Expert advice

Workplace: What advice can I give to nurses who are not getting their breaks?

Nurses should insist on taking breaks for their own health and safety as well as that of their patients, says Zeba Arif.

Nurses should insist on taking breaks for their own health and safety as well as that of their patients, says Zeba Arif 


Picture: Charles Milligan 

Not being able to take a break has serious health implications; not drinking enough can lead to chronic dehydration which affects kidney function; and infrequent emptying of the bladder can result in urinary tract infections.

It is essential that breaks are inbuilt as part of the working day. Nurses should insist on them for their own health and safety, as well as that of their patients – lack of food and drink also causes tiredness which impairs judgement.

In the face of insufficient staffing, it may seem heroic to carry on working rather than take a break, but this is not good nursing practice. Even a short amount of respite allows nurses to rest and revive themselves.

Breach of practice

Not taking a break should be considered a serious breach of practice. Nurses who are regularly missing breaks should keep an evidence log and fill out an incident form every time they miss a break.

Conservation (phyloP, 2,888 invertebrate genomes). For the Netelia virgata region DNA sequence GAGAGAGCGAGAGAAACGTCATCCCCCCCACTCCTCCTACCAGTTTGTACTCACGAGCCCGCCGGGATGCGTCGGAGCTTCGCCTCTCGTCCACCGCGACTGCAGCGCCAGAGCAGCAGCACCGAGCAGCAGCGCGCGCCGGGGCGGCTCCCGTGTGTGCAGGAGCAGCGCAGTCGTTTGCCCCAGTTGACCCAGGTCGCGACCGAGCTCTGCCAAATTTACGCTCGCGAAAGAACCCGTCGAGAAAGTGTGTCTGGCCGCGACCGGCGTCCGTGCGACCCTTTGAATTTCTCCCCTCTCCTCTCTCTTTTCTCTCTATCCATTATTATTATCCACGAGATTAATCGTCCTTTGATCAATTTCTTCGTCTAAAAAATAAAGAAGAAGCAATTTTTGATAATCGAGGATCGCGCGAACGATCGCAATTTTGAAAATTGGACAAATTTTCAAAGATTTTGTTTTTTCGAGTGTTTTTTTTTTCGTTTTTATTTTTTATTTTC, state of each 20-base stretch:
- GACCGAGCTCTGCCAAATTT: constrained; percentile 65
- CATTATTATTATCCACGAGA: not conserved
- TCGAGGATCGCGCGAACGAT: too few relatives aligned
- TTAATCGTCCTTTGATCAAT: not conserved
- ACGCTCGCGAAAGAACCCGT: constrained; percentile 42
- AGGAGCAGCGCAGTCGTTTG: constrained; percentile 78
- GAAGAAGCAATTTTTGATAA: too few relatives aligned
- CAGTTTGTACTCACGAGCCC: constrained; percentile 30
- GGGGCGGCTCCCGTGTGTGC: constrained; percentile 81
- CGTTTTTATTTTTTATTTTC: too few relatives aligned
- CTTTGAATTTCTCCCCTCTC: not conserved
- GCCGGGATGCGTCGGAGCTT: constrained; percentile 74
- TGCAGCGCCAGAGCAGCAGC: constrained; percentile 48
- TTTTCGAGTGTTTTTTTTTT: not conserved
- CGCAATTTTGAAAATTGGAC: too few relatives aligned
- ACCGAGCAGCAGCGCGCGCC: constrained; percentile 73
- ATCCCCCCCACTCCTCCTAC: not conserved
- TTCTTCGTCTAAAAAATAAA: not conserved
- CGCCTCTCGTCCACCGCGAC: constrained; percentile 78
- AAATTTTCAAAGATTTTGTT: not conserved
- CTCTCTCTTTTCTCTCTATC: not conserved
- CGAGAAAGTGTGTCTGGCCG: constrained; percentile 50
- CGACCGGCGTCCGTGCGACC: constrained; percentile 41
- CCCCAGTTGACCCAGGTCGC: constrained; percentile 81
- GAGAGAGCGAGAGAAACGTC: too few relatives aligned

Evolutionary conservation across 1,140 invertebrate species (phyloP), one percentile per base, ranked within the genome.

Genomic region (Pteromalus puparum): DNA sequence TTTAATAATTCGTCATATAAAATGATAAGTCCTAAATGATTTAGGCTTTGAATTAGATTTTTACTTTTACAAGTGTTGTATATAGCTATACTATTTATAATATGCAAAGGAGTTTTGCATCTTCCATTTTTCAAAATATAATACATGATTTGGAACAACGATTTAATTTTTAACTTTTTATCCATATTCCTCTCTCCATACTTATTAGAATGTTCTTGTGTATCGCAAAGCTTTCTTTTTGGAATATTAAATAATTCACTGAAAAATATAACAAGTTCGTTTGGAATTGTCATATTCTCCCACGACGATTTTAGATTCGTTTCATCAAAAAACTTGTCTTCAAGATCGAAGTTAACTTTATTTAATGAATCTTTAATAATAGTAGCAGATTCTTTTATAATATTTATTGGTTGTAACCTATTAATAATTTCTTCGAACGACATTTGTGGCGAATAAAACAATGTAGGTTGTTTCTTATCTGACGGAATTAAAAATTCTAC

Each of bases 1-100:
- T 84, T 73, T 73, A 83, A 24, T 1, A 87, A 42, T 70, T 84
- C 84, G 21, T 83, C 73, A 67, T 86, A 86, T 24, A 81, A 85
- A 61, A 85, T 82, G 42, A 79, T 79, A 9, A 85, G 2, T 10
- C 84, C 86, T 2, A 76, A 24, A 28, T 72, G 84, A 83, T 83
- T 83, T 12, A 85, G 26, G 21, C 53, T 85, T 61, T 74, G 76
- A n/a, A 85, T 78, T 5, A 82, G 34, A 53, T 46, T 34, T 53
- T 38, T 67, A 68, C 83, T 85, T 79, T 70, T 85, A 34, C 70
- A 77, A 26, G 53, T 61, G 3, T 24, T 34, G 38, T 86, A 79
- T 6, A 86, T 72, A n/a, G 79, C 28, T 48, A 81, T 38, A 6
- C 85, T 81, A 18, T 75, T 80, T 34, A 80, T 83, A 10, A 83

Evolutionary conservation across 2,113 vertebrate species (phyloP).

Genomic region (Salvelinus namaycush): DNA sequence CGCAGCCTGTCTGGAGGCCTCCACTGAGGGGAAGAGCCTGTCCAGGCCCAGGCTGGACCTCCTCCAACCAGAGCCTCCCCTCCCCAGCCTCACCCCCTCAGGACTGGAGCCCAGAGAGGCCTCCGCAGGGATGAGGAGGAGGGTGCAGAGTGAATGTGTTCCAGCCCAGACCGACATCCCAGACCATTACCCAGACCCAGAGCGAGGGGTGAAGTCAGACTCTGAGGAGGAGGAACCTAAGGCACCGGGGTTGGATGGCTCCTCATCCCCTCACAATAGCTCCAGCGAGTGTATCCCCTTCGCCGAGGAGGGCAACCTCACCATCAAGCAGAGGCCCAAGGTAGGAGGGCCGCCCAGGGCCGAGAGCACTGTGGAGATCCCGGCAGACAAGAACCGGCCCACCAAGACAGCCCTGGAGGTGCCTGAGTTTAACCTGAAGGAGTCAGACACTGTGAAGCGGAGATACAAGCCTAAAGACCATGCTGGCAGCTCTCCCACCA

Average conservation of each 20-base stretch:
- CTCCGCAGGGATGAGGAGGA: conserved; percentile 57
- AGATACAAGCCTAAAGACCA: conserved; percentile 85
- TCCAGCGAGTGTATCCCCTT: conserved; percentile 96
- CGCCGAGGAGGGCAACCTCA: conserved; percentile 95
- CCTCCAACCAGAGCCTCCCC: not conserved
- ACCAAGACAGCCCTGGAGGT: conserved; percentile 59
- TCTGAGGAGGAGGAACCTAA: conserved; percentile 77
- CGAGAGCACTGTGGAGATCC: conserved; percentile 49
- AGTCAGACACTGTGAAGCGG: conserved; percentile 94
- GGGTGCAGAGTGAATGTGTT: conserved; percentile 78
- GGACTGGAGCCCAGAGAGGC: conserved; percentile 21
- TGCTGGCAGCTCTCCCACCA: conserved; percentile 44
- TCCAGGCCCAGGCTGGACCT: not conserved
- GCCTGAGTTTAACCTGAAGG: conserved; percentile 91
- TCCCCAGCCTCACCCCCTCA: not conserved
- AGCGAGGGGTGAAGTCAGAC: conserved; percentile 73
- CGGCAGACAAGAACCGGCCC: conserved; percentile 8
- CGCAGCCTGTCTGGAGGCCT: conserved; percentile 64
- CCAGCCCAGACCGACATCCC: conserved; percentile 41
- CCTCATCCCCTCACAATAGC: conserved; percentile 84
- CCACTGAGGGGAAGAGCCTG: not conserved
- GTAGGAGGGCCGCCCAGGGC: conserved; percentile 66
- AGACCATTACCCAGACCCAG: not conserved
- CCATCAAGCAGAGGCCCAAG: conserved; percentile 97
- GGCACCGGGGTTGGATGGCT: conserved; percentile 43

If the case is that the nurse in charge has no appropriate staff to cover a break, he or she should make the unit coordinator or bleep holder aware of the situation and request cover for the allocated period.

There may be occasions when it is not possible to take a break, but this should be the exception rather than the rule. Senior colleagues have to recognise the seriousness of staff not being able to have a break, and ensure break times are adhered to.

Remind those who seek your advice that a rested nurse is an effective and competent nurse.


About the author

Zeba Arif

Zeba Arif is chair of the RCN forensic nursing forum and was an RCN steward for 23 years

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